Will College Admission Be Slightly Easier This Year?

Many experts believe that admission to college may be easier for high school seniors this year due to a population dip in the applicant pool.

It is expected that students will benefit this year from the population dip after a long stretch of rising competition in college admissions. Experts expect that it will be somewhat easier to obtain admission offers from many good, and even competitive, schools, writes Larry Gordon of The Los Angeles Times.

In addition, colleges, particularly private ones that are not the top tier schools, are working harder to court applicants, recruiting farther from their campuses and sweetening financial aid offers. The demographic change gives a bit of hope to students after months of writing essays, taking entrance exams and gathering recommendation letters.

The dip in applicants "may help you get into certain colleges except for the Ivy Leagues, but it's still a really stressful time," said Davone Morales, an Eagle Rock High School senior who is applying to UC and California State campuses and such private schools as USC, Syracuse, George Washington and American to study broadcast journalism.

In 2010-11, the number of high school graduates across the country rose to 3.4 million, compared to 2.6 million in 1996-97. A report by the Western Interstate Commission for Higher Education shows that then a decline began and the low point will be this year's 3.2 million national figure. The incoming college freshman pool may shrink further since Latinos comprise a rising portion of high school graduates but enroll in college at relatively low rates.

"Students and families are a little more in the driver's seat than they were a few years ago," said Brian Prescott, the Western Interstate official who co-authored the report, "Knocking at the College Door." Chances will be somewhat better for students to be admitted to schools higher on their wish lists than older siblings faced, he said.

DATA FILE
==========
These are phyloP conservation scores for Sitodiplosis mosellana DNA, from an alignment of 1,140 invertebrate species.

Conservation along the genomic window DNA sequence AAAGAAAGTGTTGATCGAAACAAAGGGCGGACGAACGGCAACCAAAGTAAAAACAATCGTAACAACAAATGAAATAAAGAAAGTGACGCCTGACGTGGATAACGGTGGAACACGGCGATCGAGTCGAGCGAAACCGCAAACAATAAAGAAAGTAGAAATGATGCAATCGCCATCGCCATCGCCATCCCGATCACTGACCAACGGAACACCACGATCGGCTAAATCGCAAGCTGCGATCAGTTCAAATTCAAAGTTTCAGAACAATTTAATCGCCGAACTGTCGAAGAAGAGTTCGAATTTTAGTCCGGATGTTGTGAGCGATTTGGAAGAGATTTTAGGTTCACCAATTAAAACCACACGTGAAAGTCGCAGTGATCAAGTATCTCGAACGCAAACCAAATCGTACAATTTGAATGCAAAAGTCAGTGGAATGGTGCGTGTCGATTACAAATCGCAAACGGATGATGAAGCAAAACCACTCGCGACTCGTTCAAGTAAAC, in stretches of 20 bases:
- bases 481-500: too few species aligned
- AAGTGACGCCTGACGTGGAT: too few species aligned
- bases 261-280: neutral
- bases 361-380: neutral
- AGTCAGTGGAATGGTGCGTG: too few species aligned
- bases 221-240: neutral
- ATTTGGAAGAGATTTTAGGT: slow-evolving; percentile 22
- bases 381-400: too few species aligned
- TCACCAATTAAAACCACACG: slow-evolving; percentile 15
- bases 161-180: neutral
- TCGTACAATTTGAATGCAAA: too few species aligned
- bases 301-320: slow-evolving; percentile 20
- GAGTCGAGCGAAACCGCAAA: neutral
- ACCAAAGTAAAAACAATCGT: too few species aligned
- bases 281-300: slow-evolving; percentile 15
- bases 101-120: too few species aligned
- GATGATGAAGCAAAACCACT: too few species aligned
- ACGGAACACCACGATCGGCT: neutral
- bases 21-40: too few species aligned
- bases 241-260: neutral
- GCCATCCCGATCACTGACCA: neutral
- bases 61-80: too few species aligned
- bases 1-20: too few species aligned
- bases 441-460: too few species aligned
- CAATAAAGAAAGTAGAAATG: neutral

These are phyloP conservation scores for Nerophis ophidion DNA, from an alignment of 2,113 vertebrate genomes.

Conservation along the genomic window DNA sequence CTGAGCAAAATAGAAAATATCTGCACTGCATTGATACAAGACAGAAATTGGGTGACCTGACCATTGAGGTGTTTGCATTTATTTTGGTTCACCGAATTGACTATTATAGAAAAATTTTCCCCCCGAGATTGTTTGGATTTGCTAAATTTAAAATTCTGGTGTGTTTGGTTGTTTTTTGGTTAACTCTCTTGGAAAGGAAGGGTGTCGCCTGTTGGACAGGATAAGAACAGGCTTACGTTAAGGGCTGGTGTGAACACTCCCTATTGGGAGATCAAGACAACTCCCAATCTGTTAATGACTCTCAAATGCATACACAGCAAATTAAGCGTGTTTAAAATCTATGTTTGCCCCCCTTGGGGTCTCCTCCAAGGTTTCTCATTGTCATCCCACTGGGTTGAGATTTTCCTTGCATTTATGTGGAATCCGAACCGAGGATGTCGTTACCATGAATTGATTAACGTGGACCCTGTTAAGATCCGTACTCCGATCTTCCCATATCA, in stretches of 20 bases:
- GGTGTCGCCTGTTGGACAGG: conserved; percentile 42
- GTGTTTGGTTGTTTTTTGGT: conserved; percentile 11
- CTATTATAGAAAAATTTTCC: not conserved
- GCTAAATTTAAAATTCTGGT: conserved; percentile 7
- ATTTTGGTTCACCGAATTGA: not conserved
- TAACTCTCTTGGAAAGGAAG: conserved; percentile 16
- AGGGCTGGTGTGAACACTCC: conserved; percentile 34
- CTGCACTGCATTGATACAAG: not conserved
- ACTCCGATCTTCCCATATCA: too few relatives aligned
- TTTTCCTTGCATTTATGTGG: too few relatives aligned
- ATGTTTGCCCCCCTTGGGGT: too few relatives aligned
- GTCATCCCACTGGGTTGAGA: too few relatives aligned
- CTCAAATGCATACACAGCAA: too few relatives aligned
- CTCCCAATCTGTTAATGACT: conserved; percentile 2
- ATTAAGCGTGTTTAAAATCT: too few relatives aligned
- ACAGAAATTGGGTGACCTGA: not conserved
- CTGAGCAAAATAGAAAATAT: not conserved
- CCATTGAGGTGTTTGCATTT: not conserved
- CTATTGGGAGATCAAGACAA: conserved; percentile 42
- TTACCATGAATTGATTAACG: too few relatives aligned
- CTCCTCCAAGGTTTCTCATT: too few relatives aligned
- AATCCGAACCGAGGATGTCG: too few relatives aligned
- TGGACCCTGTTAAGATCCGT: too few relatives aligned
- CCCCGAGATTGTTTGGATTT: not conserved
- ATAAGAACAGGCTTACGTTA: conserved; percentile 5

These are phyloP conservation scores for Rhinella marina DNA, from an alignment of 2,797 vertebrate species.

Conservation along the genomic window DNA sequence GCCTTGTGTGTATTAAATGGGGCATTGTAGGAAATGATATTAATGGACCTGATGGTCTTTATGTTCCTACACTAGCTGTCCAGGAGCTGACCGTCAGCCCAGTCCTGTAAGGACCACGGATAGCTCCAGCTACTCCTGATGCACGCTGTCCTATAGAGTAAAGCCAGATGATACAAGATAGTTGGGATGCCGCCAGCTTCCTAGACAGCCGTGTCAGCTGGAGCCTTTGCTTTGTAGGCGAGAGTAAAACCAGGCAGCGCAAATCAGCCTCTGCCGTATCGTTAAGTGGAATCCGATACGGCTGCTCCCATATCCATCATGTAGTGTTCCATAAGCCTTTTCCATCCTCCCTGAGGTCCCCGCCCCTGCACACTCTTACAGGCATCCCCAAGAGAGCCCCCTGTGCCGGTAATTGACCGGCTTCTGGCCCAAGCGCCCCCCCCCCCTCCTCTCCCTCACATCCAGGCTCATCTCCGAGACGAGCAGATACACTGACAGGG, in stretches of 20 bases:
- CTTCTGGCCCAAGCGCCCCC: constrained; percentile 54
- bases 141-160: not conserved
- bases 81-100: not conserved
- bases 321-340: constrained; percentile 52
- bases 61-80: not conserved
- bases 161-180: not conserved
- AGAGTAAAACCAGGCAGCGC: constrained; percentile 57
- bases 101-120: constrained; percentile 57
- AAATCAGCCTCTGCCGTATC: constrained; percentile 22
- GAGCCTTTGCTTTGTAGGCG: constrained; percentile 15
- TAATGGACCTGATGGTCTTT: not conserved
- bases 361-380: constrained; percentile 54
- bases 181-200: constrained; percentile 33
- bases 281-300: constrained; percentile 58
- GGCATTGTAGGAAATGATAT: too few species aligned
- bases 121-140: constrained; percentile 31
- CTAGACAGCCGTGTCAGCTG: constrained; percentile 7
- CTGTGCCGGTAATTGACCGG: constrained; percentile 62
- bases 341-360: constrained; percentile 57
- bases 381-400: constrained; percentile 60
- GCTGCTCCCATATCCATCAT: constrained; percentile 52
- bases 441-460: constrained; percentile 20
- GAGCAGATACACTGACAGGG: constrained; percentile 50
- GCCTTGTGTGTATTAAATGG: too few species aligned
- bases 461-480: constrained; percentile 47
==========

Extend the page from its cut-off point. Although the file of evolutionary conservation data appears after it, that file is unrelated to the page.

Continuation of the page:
David Hawkins, director of public policy and research at the National Assn. for College Admission Counseling, said many colleges face uncertainty about filling a freshman class and getting enough tuition revenue.

According to a recent survey of 381 colleges by Inside Higher Ed, 76% of schools reported they were moderately or very concerned about meeting their new student enrollment goals, while 10% said they were not concerned at all.

The population decline is partly offset at some schools by a trend among students to apply to more colleges than previous generations, made easier by the online common application form. Additionally, many schools want to enroll more international students, particularly those who can afford to pay full tuition, experts said.

The state Department of Education reported that the number of high school seniors in California is expected to be about 3.5% smaller this year compared to last year. Officials at the University of California, however, said that it will not be easier for students to get into the most in-demand campuses even though the annual growth in applications overall may slow.

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